George Clinton, the galactic arbiter of all that is funky, has been tearing roofs off with various permutations of his Parliament/ Funkadelic collective since the late 1960s. Over time, he has watched jazz, rock and alternative stylists absorb his teachings. But over the past few years he has become increasingly convinced that hip-hop artists are most qualified to pass the torch of funk to the next generation. That's why he recruited some of the top rappers in the game to contribute to a forthcoming album and TV special.
Outkast, Busta Rhymes, Ol' Dirty Bastard, Scarface, Too Short, JT Money and Jamal are some of the rappers who will lend a hand to the forthcoming P-Funk Allstars album, H.L.D.Y.H.T.B.B.Y.A. (How Late Do You Have to Be Before You're Absent). The LP is scheduled for release on Clinton's C-Conspiracy label in October and will include songs like "Snot and Booger" and "Yesterday Ja Vu." Rockers slated to contribute are Tommy Lee and the Red Hot Chili Peppers' Anthony Kiedis and Flea; P-Funk alums like bassist Bootsy Collins, keyboardist Bernie Worrell and guitarist Michael Hampton are on board as well.
Clinton's relevance to hip-hop isn't just second-hand. He hung out in a Detroit studio with Eminem when the rapper was 15, and was at Dallas Austin's place in Atlanta when Goodie Mob and Outkast were recording in the early '90s. "When Outkast and Goodie Mob started happening, it was like watching my kids make it," Clinton said.
The last George Clinton and the P-Funk Allstars album was 1996's T.A.P.O.A.F.O.M. (The Awesome Power of a Fully Operational Mothership). Since then, the group has toured regularly with various members, but legal disputes with Mammoth, their former label, caused them to remain in recording limbo for years. This month, the band was finally granted legal permission to release new material, a representative from Clinton's management said. Some of the songs on H.L.D.Y.H.T.B.B.Y.A. were recorded for an album Mammoth never released, and the rest were done over the last few years.
According to Clinton, one of the sessions' most amusing moments came when ODB contributed to a song that also features Busta Rhymes (Clinton declined to reveal the song's name). "ODB is clever like Sly Stone," he laughed. "He did his thing, and everybody was waiting for him [to finish], and he said, 'OK, I'll be right back.' He had wrote the words down on this wrinkled piece of paper. So, when he didn't come back, I picked up the paper — and he had said everything that was written on there." Clinton laughed, and continued, "He was so slick. He was finished and he knew he was finished. He wasn't planning on coming back."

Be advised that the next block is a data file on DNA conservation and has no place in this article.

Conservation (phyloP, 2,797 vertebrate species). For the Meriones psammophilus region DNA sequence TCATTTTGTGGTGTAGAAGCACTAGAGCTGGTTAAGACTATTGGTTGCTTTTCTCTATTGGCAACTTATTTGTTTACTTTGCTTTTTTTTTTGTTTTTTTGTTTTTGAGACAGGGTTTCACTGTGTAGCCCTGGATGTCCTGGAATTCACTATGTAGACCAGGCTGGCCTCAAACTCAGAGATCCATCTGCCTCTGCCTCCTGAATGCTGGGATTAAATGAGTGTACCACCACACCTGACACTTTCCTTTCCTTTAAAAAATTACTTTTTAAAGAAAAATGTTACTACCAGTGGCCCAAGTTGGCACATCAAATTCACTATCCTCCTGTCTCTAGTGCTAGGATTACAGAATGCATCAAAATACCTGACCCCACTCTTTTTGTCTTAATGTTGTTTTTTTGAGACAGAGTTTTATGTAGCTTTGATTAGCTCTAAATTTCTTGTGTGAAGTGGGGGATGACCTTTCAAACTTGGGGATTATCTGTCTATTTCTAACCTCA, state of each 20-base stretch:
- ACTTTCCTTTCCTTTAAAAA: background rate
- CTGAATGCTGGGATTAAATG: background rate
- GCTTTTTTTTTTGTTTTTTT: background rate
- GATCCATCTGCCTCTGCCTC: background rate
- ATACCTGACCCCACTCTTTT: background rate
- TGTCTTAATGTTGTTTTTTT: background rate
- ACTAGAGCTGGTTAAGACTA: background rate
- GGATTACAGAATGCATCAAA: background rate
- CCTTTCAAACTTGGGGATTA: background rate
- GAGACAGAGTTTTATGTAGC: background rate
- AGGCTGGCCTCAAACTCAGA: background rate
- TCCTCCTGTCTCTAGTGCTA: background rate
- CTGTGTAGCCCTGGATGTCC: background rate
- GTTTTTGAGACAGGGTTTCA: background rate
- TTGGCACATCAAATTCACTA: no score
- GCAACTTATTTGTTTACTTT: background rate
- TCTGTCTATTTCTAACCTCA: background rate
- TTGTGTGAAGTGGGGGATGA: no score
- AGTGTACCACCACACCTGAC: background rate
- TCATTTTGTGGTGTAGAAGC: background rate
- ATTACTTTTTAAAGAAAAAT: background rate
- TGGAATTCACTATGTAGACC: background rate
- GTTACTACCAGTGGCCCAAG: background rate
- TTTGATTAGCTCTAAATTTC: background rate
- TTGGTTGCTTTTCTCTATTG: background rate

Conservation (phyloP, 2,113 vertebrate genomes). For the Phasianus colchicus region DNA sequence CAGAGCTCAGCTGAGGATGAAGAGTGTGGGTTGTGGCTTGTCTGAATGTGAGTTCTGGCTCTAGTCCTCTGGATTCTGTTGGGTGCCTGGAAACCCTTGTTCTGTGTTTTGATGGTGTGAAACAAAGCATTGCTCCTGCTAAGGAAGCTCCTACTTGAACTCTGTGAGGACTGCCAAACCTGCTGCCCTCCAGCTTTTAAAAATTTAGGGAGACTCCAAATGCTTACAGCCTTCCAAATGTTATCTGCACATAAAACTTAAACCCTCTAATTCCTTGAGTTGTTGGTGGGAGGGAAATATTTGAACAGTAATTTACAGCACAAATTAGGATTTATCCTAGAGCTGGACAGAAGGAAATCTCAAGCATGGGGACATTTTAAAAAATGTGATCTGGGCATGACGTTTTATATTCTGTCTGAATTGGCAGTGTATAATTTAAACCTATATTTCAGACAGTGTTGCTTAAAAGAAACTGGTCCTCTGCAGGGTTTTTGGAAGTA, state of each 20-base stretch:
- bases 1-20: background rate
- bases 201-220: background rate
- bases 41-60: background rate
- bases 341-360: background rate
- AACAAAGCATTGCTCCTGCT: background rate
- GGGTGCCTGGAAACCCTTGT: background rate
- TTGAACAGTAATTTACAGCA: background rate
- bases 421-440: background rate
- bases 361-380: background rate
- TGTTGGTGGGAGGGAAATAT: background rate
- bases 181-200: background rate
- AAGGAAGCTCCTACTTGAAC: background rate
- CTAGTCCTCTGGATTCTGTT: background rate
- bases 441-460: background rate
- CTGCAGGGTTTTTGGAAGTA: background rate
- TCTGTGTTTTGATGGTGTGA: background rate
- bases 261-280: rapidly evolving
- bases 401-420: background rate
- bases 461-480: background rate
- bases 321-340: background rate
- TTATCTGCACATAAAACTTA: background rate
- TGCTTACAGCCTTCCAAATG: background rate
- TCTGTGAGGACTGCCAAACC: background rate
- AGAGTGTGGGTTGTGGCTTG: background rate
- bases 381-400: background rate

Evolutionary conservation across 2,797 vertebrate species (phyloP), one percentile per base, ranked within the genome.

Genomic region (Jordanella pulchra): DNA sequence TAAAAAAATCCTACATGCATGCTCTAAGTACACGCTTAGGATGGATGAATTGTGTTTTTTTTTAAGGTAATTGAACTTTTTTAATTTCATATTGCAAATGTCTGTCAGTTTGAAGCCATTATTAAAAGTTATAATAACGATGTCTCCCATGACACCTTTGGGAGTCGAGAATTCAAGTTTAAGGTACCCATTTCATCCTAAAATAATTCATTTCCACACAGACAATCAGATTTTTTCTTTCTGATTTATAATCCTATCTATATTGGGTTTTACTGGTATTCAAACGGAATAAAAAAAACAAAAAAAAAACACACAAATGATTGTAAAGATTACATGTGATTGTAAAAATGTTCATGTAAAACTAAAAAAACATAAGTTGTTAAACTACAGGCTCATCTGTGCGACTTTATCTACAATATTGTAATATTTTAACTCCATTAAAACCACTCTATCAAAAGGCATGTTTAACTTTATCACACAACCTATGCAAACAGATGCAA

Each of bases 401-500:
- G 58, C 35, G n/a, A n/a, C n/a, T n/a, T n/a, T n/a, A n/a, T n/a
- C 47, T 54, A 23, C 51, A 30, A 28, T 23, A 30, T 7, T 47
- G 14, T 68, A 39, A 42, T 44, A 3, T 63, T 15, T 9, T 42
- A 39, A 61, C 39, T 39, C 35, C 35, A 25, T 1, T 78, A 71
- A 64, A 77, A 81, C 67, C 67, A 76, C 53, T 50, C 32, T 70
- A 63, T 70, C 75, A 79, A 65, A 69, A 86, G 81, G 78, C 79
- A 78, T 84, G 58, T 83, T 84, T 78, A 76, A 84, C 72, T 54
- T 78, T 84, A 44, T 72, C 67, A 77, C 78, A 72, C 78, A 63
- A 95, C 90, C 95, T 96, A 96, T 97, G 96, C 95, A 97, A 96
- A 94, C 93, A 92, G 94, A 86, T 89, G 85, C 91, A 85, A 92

But Clinton said his musical highlight was working with Prince on a track called "(Brother Can You) Pare a Dime?" Even though the pair didn't work in the same studio — they collaborated by phone and mail — Clinton said they vibed as if they were together. "We really connected on that one," he enthused. "It was the funkiest thing I ever heard him play. He took the stuff I had 'P'd on, and then he 'P'd on it, and it was spectacular."
On October 30 and 31, a galaxy of P-Funk alums — including Clinton, Collins, Worrell, Hampton, horn player Maceo Parker and others who have beamed in and out of the ranks over the years — will gather in Los Angeles to record a two-hour TV special called "P-Funk Nation Celebration: History of Parliament/ Funkadelic and Influences."
For the show, the funkmasters will again be surrounded by stars. Outkast, Prince, Lenny Kravitz, the Red Hot Chili Peppers, Macy Gray, Snoop Dogg and Raphael Saadiq have already signed on to join the band for Parliament/ Funkadelic classics like "Give Up the Funk (Tear the Roof Off the Sucker"), "P-Funk (Wants to Get Funked Up)" and "Dr. Funkenstein." Other artists who agreed verbally but haven't yet signed contracts include Christina Aguilera, Alicia Keys, Smokey Robinson, and Rolling Stones guitarists Ron Wood and Keith Richards, Clinton said. Clinton's management is currently in negotiations with several networks to air the program, which will be directed by Reggie Hudlin, who wrote and directed "House Party." "He said he went to Harvard just to learn how to do movies so he could actually film the P-Funk story," Clinton said. "We met him in the '80s, and we've been working on getting something like this together with him ever since."
After the TV special, Parliament/ Funkadelic will embark on a global trek they're calling the Final Landing of the Mothership Tour. It will be their first tour in 18 years to feature many of the original members, but don't call it a reunion. "This is something we planned to do a long time ago because of planned obsolescence," Clinton said. "We all wanted to go out and do other things, but the idea was always to do Parliament/ Funkadelic again together at some point. Now, the thing is to be able to put the show on with the technology of today and do all the songs of then and some of the songs we've had since then, and show people that it's all part of the Mothership story."
Clinton also said that, despite the tour's title, it won't be the last. "This is actually the beginning," he said. "All the rest of it has been rehearsals."